Sunday, March 15, 2009

collecting dust

Chris and I were talking the other day about ideas for different types of blog posts here on DF. One idea we had was to post a few more little things about us, because we like to think of ourselves as interesting, well-read, aesthetically adept individuals who have some neat things to share with the internet world at large. So we thought it would be fun to post about our personal collections of certain objects, which we, being treasure-hoarding artist-types, seem to acquire a large wealth of. So here are three of mine:

Very old, well-loved stuffed animal toys. Clean museum-quality specimens need not apply. I like them dirty, with the mohair pulled off in spots, filled stiffly with straw or sawdust, and roughly charming. The bunny pictured is so old and faded you can't even tell he used to be blue, and his one glass eye being lower than the other is the result of a home repair. The lamb and his rusted little bell are so endearing, and that bear kinda, sorta does something when you turn the crank. I just realized I forgot to put my straw-stuffed rocking horse in the picture. Sorry horse!

They're sitting on a rusted and tattered old doll stroller...because I also have amassed a nice little collection of toy accoutrements for them.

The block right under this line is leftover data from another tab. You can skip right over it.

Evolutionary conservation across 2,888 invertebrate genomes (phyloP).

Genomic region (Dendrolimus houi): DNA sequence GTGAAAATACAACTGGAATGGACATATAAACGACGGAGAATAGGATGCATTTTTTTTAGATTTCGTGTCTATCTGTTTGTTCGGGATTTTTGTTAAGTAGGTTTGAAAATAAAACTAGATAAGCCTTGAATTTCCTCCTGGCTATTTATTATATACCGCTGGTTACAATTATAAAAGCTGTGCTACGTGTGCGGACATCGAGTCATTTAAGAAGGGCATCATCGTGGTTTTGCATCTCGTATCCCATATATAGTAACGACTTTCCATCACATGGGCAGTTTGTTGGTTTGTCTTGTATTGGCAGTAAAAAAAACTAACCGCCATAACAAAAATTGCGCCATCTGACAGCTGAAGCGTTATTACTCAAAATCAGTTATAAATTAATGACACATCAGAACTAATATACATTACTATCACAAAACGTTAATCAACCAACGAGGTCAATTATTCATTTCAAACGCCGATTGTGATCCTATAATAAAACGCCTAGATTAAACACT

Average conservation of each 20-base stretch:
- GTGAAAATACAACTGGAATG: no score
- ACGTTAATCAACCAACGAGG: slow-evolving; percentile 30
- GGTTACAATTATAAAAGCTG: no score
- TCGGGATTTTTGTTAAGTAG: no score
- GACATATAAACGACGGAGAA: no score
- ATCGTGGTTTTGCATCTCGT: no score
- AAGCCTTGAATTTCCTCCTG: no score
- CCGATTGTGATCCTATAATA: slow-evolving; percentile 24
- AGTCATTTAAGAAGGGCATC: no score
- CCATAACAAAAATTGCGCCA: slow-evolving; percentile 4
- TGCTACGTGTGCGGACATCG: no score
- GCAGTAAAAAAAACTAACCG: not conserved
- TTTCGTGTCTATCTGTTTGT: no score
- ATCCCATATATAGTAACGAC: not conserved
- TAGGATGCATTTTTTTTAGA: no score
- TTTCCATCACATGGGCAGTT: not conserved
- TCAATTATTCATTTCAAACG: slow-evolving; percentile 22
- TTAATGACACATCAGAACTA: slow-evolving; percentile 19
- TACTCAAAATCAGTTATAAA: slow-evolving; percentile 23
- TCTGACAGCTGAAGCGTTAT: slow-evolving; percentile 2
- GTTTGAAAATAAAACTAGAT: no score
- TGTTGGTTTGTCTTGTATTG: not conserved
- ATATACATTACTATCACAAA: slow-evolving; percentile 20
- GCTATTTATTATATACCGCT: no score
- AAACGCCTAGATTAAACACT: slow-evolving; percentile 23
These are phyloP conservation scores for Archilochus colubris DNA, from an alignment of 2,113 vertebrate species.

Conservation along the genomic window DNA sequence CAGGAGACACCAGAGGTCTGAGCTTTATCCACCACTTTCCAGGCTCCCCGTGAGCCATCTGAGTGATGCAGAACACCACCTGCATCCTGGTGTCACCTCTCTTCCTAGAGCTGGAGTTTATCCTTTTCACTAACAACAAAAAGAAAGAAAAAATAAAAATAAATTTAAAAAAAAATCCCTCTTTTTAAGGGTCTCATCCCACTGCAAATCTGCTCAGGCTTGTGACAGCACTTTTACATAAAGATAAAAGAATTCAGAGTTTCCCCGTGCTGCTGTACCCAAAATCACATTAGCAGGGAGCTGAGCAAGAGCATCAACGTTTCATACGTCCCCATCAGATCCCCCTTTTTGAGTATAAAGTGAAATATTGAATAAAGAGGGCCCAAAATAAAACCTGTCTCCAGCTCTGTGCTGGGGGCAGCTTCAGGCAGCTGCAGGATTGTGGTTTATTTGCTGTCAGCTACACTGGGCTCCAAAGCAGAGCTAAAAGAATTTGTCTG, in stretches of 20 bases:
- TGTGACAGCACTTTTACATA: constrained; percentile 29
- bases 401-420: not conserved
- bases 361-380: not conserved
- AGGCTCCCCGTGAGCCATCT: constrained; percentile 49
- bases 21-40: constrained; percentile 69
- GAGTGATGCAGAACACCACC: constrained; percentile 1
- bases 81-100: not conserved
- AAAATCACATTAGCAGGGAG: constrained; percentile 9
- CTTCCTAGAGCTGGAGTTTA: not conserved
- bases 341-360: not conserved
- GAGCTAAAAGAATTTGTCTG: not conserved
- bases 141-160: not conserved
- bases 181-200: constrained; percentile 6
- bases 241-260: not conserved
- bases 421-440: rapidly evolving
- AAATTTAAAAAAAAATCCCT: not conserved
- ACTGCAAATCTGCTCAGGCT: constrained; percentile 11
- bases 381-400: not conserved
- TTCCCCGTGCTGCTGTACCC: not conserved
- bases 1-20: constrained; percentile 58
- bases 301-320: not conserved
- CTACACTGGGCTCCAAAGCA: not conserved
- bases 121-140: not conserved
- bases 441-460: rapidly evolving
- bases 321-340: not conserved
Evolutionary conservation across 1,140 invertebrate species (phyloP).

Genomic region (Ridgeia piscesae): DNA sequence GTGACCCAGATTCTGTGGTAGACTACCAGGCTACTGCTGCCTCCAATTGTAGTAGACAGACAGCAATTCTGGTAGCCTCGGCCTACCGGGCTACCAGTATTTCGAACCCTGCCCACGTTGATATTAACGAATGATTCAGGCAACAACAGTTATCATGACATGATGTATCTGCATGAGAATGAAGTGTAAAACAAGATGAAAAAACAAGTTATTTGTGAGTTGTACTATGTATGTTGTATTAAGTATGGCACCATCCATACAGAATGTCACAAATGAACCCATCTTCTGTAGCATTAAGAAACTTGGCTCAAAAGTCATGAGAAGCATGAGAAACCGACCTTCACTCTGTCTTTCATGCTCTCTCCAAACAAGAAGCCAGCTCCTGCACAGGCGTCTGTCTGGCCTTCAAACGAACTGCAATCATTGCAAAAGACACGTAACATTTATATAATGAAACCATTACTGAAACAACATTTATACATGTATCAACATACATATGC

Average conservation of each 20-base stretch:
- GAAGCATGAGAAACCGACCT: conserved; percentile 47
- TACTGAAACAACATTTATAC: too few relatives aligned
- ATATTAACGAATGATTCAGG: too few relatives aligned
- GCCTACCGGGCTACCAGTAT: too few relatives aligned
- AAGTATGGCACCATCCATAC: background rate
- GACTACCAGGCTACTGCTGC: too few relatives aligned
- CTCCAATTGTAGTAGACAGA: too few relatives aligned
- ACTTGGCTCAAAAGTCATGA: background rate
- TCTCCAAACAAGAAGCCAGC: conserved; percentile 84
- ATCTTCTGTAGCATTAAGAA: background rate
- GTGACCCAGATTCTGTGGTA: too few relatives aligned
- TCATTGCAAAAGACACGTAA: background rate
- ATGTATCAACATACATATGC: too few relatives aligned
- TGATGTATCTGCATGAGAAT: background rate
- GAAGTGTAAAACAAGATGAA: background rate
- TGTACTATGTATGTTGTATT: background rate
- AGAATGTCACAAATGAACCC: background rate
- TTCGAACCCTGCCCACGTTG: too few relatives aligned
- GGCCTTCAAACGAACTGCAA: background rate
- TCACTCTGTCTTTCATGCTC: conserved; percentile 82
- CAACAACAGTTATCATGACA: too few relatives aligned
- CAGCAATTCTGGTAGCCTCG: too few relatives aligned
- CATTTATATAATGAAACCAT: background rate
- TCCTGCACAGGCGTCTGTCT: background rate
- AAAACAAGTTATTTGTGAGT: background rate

#2 Antique medical, pharmaceutical, and science bottles. My collection spans the early 1900s to the 1950s, and includes some lovely gilded "under glass" labeled bottles (one is for Spirit of Ether), as well as some lovely hand-written science chemical labels, and a series of crazy old dental medications, such as Arsenic Discs and Silver Nitrate. There are still Arsenic disks in the bottle...supposedly they also contained Asbestos, Opium, and Cocaine, according to the label.

#3 Human Teeth. The molars in the foreground as well as the baby teeth in the vials are real. The antique Nuform tray and mason jar hold a bevy of porcelain teeth for denture-making. The ones in the jar are frequently put into my artwork, but the others will not be removed, save for the molars which have been cast into silicone molds to become an army of resin teeth.

Donations are welcome.

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